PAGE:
How to Survive 2 Review

by on February 15, 2017
Release Date

February 6, 2017


The fear of a global pandemic turning normal people into flesh-eating monsters is a fascinating concept, mainly because it’s probably the only real horror movie scenario that could actually happen. The zombie genre is my absolute favourite, and no matter how many films, TV shows, or games feature them, I’ll never get tired. Survival is indicative of any successful zombie game, and How to Survive 2 does just about a good a job as any, giving you some wonderful moments of panic and dead as the undead threaten your very existence.

Set 15 years after the original, How to Survive 2 takes place in Louisiana, and the zombie invasion has spread across the world. Nowhere is safe, the dead have inherited the earth, and you – a nameless protagonist, are well and truly screwed. You start out with nothing at all, other than the tatty clothes on your back and a familiar voice in your ear. Kovac is back to give you quests and point you in the right direction, returning from the original to provide you with some deadpan humour and words of wisdom.

It takes a while to get going due to the tutorial-type missions that make you familiar with the game’s mechanics, but once you get into an undisturbed rhythm of scavenging, crafting and building, things get really good. Next to the underground bunker where Kovac resides, you start to build your base, or camp. You’ll start off building an armoury and a storage unit, but the higher your level, the more you’ll be able to build, such as a kitchen for food, and a foundry to craft with metal. Your camp could end up being your own personal haven – somewhere to make a life for yourself, but it can take a hell of a lot of work.


There is such a rich menu of crafting and upgrading, and collecting seemingly useless items will always serve a purpose; you’re crafting ammunition, buildings, weapons and more, so pick up absolutely everything. How to Survive 2 provides such an immersive experience, and you’ll end up spending plenty of time in the menus. One of the downsides to the game is finding your way around them, due to the mouse cursor being present. This was released as a PC game a few years ago, and this hasn’t been adapted for the console version; it can be a pain when you’re trying to craft something, with no pause for the action as you do it, providing an opportunity for you to be attacked.

Being a survival game, you always have to keep an eye on your health. When you’re out scavenging the local town, always pick up some water or food for you and your fellow survivors because if you don’t, starvation and thirst are just as much of a killer as the walking dead. It can be scarce, and when the zombies are zoning in on your location, panic sets in and cause you to run away. Go in quiet and try to be as stealthy as possible. I was far too arrogant on many occasions that it ended up with zombies flooding in through the windows or falling down the stairs, all because I went a bit nuts with a gun. It’s about as realistic as possible, so go into every situation prepared and patient.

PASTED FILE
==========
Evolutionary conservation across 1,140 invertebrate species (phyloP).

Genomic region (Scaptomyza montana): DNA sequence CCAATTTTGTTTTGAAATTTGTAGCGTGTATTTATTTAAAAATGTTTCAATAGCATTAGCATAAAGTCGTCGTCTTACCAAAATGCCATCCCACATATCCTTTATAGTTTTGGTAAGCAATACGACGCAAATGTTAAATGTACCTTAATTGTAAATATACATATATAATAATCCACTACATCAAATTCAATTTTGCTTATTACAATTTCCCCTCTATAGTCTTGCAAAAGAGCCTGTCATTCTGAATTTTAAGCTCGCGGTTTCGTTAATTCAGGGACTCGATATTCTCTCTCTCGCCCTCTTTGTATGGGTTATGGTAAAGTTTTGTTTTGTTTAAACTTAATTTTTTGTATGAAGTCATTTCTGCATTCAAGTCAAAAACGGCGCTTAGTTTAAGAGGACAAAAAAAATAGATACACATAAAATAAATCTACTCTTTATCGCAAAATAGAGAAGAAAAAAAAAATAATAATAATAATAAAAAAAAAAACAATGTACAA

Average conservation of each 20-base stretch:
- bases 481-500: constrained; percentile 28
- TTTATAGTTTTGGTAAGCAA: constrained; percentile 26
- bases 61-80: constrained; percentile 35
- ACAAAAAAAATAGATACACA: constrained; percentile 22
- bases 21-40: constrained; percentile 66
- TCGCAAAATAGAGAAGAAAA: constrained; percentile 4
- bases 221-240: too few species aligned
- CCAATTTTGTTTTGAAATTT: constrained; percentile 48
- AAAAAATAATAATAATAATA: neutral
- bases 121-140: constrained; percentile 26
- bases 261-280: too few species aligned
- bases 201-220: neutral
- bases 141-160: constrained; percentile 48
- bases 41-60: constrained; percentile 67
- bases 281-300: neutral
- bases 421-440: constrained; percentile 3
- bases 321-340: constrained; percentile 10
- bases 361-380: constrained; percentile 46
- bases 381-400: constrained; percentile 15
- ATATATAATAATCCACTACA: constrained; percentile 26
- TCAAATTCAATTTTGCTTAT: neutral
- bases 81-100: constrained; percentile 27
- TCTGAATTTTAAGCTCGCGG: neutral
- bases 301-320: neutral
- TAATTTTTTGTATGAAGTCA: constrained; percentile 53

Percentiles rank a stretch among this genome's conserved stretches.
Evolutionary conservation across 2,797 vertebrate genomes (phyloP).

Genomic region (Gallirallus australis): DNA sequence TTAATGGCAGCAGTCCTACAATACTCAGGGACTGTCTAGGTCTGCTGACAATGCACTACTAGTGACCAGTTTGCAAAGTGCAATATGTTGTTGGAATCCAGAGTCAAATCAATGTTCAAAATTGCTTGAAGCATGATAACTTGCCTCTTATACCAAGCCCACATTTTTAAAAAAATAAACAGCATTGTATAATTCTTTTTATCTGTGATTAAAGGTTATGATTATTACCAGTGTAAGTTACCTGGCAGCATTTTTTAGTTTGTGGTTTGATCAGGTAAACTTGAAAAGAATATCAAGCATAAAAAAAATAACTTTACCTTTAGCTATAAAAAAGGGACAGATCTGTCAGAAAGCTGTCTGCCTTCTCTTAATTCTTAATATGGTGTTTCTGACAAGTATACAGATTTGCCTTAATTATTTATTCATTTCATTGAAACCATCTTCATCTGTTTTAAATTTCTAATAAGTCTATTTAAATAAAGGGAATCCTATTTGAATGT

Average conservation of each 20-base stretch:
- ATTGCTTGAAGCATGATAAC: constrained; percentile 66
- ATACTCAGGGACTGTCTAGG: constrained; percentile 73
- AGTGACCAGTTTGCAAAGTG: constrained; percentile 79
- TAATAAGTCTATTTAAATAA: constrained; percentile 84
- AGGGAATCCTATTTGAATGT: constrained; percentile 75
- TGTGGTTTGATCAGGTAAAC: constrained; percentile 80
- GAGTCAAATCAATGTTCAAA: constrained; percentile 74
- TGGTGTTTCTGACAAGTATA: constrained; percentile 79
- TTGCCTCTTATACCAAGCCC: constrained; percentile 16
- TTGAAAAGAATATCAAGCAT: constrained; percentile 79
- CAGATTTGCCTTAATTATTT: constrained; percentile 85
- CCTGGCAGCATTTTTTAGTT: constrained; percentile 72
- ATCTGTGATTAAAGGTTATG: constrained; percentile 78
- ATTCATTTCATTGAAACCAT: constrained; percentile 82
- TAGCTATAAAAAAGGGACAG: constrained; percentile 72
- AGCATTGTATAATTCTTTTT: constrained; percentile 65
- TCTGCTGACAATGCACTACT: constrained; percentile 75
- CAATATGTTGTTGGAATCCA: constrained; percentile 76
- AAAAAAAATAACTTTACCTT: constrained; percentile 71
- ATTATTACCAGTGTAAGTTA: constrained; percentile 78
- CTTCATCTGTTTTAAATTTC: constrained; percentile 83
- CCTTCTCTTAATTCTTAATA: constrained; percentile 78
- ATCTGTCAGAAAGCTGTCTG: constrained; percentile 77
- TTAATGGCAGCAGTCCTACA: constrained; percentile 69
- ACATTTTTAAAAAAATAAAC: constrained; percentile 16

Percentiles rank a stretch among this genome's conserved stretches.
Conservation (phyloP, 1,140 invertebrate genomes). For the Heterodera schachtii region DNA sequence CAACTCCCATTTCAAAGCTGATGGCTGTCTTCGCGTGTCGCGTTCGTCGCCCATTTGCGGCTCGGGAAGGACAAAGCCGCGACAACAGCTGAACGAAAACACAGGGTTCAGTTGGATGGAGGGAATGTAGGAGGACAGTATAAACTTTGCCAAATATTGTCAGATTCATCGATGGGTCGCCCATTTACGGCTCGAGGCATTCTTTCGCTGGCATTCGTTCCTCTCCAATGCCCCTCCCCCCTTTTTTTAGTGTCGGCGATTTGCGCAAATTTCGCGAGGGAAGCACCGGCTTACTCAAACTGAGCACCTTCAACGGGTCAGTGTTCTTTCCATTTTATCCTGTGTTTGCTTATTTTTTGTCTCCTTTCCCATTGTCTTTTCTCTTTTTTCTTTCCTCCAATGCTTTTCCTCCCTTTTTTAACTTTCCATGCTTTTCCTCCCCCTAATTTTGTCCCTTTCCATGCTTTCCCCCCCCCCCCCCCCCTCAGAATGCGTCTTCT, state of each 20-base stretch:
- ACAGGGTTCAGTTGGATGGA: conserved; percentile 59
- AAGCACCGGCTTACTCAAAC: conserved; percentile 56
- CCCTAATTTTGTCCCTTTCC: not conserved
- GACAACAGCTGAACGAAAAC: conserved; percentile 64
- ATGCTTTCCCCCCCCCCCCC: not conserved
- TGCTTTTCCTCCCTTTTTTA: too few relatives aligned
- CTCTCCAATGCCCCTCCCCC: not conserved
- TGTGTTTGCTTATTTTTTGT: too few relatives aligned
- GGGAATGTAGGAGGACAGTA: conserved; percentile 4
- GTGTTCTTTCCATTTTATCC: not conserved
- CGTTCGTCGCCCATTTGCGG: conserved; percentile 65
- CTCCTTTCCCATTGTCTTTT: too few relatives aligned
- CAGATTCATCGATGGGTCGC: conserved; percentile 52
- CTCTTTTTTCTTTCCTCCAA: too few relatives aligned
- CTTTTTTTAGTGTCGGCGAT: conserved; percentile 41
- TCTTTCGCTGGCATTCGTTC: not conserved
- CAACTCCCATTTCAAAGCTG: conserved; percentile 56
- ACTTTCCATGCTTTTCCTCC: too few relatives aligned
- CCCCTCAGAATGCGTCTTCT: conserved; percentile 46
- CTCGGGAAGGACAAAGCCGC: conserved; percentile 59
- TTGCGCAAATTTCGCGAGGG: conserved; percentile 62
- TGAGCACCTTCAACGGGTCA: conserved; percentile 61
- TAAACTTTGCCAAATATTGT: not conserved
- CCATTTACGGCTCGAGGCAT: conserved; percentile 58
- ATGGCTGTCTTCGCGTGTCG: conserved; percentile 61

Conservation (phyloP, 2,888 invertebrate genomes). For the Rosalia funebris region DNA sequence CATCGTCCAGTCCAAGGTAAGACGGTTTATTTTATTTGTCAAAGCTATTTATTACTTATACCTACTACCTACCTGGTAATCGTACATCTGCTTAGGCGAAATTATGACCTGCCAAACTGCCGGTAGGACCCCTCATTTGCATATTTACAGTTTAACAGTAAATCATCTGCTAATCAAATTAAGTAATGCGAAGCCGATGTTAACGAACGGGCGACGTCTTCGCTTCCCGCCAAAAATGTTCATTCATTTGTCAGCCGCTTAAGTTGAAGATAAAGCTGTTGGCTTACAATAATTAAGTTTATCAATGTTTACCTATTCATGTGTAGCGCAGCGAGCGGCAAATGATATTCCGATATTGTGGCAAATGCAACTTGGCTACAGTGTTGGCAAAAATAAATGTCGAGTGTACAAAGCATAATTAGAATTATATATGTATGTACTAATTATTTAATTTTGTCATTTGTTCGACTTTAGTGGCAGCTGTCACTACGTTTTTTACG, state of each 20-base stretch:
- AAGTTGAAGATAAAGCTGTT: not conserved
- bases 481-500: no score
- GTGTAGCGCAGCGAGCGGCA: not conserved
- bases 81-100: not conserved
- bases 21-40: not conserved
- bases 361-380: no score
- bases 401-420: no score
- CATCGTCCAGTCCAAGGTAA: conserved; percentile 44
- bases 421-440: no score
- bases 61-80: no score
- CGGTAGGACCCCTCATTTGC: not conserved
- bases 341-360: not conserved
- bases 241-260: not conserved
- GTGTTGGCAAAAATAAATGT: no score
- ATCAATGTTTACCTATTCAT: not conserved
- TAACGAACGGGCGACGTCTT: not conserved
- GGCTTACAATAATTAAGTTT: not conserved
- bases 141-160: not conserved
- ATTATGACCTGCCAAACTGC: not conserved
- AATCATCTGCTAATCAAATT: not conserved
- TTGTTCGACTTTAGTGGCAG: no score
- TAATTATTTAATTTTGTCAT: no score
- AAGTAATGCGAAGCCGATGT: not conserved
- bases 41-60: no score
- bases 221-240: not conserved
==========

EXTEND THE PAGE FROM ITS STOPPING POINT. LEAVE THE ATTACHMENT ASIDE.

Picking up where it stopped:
As far as controlling your character goes, How to Survive 2 is relatively straightforward; you can run, switch weapons and attack with ease. If you’re using a melee weapon, holding down the attack button allows for a stronger bout of vengeance, featuring some pretty gory moments as heads pop off and blood flies through the air. A big issue for me is the camera – not the angle, but the confusion it can provide. If you’re running through a particularly dense area of woodland, the camera will allow you to see through the tall trees, but you can get lost with where you are. Zombies are also hard to see in these situations, and a chance to maybe rotate your viewpoint would be massively appreciated.


One of the coolest features is the opportunity to team up with other survivors in your camp or theirs, working together on missions to gather equipment and supplies. It makes the survival element feel authentic, and you all feel like you’re playing a part in things. In one of the camps I joined, our first job was to go hunting for some wood, and we came across a quaint cabin. At this point I was about level 5, so the zombies were starting to get tougher and faster. As we were checking the perimeter, a fat, exploding zombie knocked me off my feet, meaning these two zombies were heading towards me; I was helpless, but one of my buddies came over and attacked them from behind. We raided the cabin and got what we needed, and the teamwork made that mission successful. I survived because of my team, and playing alone doesn’t always give you that respite.

How to Survive 2 is a much improved sequel, featuring some beautifully looking environments. There are plenty of upgrades for you and your haul, and you’ll lose yourself in the menus if you’re not careful. The music is wonderful at times and it makes tense moments even worse, even if it does remind you of the opening theme song of The Walking Dead. Whether you’re playing with friends, strangers or on your own, How to Survive 2 offers an authentic survival experience that has plenty of replayability.


Endless crafting options
Great survival experience
Multiplayer is fun


Menus can be a pain
Static camera angle doesn’t always work

Editor Rating
Our Score


In Short

You’ll find a great survival experience here, along with endless crafting and upgrading options, even if menus can be daunting and the camera angle doesn’t always do the game justice.